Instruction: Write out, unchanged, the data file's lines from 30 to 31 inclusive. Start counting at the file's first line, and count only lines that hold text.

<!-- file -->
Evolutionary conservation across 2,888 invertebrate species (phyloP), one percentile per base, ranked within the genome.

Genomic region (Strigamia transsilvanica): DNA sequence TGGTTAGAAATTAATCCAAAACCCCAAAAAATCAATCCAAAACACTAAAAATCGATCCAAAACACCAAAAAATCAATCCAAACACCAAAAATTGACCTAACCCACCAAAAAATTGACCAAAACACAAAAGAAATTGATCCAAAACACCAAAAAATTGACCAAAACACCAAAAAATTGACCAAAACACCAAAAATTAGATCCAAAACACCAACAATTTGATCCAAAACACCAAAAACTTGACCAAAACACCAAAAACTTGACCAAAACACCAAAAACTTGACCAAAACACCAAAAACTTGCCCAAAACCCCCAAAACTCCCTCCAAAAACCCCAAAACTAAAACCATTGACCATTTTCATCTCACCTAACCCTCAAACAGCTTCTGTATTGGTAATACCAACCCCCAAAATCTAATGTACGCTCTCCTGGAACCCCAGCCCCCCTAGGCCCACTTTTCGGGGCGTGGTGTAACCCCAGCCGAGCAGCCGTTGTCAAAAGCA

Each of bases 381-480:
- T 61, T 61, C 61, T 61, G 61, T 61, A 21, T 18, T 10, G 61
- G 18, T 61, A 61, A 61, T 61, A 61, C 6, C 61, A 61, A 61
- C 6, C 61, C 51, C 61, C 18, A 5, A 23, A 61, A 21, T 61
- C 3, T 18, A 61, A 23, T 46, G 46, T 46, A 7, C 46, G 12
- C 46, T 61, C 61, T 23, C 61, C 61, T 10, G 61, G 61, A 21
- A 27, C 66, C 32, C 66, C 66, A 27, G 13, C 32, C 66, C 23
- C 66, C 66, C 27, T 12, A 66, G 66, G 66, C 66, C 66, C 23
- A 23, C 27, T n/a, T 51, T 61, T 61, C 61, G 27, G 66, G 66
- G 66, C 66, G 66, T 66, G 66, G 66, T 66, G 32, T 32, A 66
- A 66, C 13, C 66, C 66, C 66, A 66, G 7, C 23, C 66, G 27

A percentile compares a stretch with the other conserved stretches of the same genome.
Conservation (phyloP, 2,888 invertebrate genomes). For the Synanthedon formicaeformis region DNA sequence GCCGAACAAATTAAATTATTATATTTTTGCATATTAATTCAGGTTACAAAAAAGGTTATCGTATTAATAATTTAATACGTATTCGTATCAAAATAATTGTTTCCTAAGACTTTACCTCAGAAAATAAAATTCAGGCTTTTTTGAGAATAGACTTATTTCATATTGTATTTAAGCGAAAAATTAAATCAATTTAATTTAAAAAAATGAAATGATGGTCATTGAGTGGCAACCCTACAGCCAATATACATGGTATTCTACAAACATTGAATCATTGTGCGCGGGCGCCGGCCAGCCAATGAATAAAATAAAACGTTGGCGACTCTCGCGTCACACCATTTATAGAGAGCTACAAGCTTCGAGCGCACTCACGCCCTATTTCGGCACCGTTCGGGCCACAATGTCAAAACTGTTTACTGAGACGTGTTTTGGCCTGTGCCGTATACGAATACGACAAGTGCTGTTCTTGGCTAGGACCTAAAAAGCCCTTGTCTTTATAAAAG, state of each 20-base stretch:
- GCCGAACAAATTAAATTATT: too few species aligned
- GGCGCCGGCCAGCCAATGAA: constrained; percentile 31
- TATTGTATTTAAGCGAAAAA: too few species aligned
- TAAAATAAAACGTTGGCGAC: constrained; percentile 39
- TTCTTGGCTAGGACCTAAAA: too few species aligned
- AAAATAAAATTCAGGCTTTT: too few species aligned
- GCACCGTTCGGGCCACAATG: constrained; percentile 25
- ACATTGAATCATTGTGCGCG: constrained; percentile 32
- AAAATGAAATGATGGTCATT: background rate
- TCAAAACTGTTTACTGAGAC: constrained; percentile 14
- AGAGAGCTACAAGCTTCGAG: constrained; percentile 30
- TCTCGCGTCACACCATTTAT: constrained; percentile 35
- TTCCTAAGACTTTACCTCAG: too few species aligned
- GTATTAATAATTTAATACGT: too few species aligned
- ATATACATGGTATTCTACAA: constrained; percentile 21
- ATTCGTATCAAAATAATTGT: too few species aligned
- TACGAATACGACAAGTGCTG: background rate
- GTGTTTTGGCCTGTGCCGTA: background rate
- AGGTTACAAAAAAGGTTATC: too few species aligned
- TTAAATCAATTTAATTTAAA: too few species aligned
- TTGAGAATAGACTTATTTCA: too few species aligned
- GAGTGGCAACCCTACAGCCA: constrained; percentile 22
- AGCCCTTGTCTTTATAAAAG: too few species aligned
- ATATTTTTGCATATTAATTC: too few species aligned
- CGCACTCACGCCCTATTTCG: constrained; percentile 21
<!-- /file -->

- ATATACATGGTATTCTACAA: constrained; percentile 21
- ATTCGTATCAAAATAATTGT: too few species aligned